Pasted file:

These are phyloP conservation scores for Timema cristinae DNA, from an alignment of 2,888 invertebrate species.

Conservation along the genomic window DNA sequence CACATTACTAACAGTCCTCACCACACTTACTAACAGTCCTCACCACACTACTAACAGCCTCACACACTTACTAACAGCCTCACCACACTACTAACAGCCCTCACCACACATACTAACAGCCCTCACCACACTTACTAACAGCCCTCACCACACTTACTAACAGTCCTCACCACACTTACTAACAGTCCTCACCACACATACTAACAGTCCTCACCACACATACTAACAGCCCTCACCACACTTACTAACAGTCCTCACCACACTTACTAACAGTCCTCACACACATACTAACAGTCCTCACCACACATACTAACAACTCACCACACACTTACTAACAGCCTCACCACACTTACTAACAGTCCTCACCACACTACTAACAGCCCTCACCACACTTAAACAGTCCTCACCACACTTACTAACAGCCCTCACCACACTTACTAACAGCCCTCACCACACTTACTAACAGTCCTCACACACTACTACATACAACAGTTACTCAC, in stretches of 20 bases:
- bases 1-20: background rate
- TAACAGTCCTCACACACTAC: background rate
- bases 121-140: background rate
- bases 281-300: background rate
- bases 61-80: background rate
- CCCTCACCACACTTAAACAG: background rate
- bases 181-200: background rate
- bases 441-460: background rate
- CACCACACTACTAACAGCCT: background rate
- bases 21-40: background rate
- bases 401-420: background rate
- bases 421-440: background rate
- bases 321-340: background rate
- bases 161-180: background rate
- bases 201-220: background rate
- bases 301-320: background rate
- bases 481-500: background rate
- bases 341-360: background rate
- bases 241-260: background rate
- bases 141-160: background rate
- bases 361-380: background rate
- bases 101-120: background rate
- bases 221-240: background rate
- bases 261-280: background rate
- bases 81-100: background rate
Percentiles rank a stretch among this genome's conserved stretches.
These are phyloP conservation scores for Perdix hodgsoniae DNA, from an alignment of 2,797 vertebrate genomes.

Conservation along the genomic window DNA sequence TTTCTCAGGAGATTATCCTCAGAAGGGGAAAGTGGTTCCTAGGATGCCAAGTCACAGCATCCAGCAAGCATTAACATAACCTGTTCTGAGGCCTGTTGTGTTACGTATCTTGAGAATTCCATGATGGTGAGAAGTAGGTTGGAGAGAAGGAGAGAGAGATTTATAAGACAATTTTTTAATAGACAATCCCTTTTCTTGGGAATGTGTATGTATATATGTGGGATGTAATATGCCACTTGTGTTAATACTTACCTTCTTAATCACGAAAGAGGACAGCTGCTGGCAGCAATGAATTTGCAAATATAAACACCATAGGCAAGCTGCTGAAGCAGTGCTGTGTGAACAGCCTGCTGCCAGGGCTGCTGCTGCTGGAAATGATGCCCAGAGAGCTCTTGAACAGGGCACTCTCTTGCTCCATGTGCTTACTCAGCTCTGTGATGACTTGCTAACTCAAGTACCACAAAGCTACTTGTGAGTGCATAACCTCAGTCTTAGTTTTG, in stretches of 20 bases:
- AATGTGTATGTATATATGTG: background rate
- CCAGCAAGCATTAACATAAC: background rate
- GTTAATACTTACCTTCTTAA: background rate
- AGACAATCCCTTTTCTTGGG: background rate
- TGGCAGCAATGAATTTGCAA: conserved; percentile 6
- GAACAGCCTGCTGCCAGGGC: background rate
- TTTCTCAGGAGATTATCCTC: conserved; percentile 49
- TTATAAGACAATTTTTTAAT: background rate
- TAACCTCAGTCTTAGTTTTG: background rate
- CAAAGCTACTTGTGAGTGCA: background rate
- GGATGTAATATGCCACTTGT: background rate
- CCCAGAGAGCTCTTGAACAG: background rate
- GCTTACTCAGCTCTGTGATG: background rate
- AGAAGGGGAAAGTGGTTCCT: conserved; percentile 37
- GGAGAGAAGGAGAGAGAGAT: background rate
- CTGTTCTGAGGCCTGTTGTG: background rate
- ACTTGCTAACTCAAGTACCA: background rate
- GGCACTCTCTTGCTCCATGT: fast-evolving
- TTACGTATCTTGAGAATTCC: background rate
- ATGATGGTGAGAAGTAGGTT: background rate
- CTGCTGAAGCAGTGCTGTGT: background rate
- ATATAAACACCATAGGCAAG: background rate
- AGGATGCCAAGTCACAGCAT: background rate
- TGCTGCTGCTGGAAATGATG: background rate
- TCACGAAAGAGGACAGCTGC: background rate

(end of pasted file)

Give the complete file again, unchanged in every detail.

These are phyloP conservation scores for Timema cristinae DNA, from an alignment of 2,888 invertebrate species.

Conservation along the genomic window DNA sequence CACATTACTAACAGTCCTCACCACACTTACTAACAGTCCTCACCACACTACTAACAGCCTCACACACTTACTAACAGCCTCACCACACTACTAACAGCCCTCACCACACATACTAACAGCCCTCACCACACTTACTAACAGCCCTCACCACACTTACTAACAGTCCTCACCACACTTACTAACAGTCCTCACCACACATACTAACAGTCCTCACCACACATACTAACAGCCCTCACCACACTTACTAACAGTCCTCACCACACTTACTAACAGTCCTCACACACATACTAACAGTCCTCACCACACATACTAACAACTCACCACACACTTACTAACAGCCTCACCACACTTACTAACAGTCCTCACCACACTACTAACAGCCCTCACCACACTTAAACAGTCCTCACCACACTTACTAACAGCCCTCACCACACTTACTAACAGCCCTCACCACACTTACTAACAGTCCTCACACACTACTACATACAACAGTTACTCAC, in stretches of 20 bases:
- bases 1-20: background rate
- TAACAGTCCTCACACACTAC: background rate
- bases 121-140: background rate
- bases 281-300: background rate
- bases 61-80: background rate
- CCCTCACCACACTTAAACAG: background rate
- bases 181-200: background rate
- bases 441-460: background rate
- CACCACACTACTAACAGCCT: background rate
- bases 21-40: background rate
- bases 401-420: background rate
- bases 421-440: background rate
- bases 321-340: background rate
- bases 161-180: background rate
- bases 201-220: background rate
- bases 301-320: background rate
- bases 481-500: background rate
- bases 341-360: background rate
- bases 241-260: background rate
- bases 141-160: background rate
- bases 361-380: background rate
- bases 101-120: background rate
- bases 221-240: background rate
- bases 261-280: background rate
- bases 81-100: background rate
Percentiles rank a stretch among this genome's conserved stretches.
These are phyloP conservation scores for Perdix hodgsoniae DNA, from an alignment of 2,797 vertebrate genomes.

Conservation along the genomic window DNA sequence TTTCTCAGGAGATTATCCTCAGAAGGGGAAAGTGGTTCCTAGGATGCCAAGTCACAGCATCCAGCAAGCATTAACATAACCTGTTCTGAGGCCTGTTGTGTTACGTATCTTGAGAATTCCATGATGGTGAGAAGTAGGTTGGAGAGAAGGAGAGAGAGATTTATAAGACAATTTTTTAATAGACAATCCCTTTTCTTGGGAATGTGTATGTATATATGTGGGATGTAATATGCCACTTGTGTTAATACTTACCTTCTTAATCACGAAAGAGGACAGCTGCTGGCAGCAATGAATTTGCAAATATAAACACCATAGGCAAGCTGCTGAAGCAGTGCTGTGTGAACAGCCTGCTGCCAGGGCTGCTGCTGCTGGAAATGATGCCCAGAGAGCTCTTGAACAGGGCACTCTCTTGCTCCATGTGCTTACTCAGCTCTGTGATGACTTGCTAACTCAAGTACCACAAAGCTACTTGTGAGTGCATAACCTCAGTCTTAGTTTTG, in stretches of 20 bases:
- AATGTGTATGTATATATGTG: background rate
- CCAGCAAGCATTAACATAAC: background rate
- GTTAATACTTACCTTCTTAA: background rate
- AGACAATCCCTTTTCTTGGG: background rate
- TGGCAGCAATGAATTTGCAA: conserved; percentile 6
- GAACAGCCTGCTGCCAGGGC: background rate
- TTTCTCAGGAGATTATCCTC: conserved; percentile 49
- TTATAAGACAATTTTTTAAT: background rate
- TAACCTCAGTCTTAGTTTTG: background rate
- CAAAGCTACTTGTGAGTGCA: background rate
- GGATGTAATATGCCACTTGT: background rate
- CCCAGAGAGCTCTTGAACAG: background rate
- GCTTACTCAGCTCTGTGATG: background rate
- AGAAGGGGAAAGTGGTTCCT: conserved; percentile 37
- GGAGAGAAGGAGAGAGAGAT: background rate
- CTGTTCTGAGGCCTGTTGTG: background rate
- ACTTGCTAACTCAAGTACCA: background rate
- GGCACTCTCTTGCTCCATGT: fast-evolving
- TTACGTATCTTGAGAATTCC: background rate
- ATGATGGTGAGAAGTAGGTT: background rate
- CTGCTGAAGCAGTGCTGTGT: background rate
- ATATAAACACCATAGGCAAG: background rate
- AGGATGCCAAGTCACAGCAT: background rate
- TGCTGCTGCTGGAAATGATG: background rate
- TCACGAAAGAGGACAGCTGC: background rate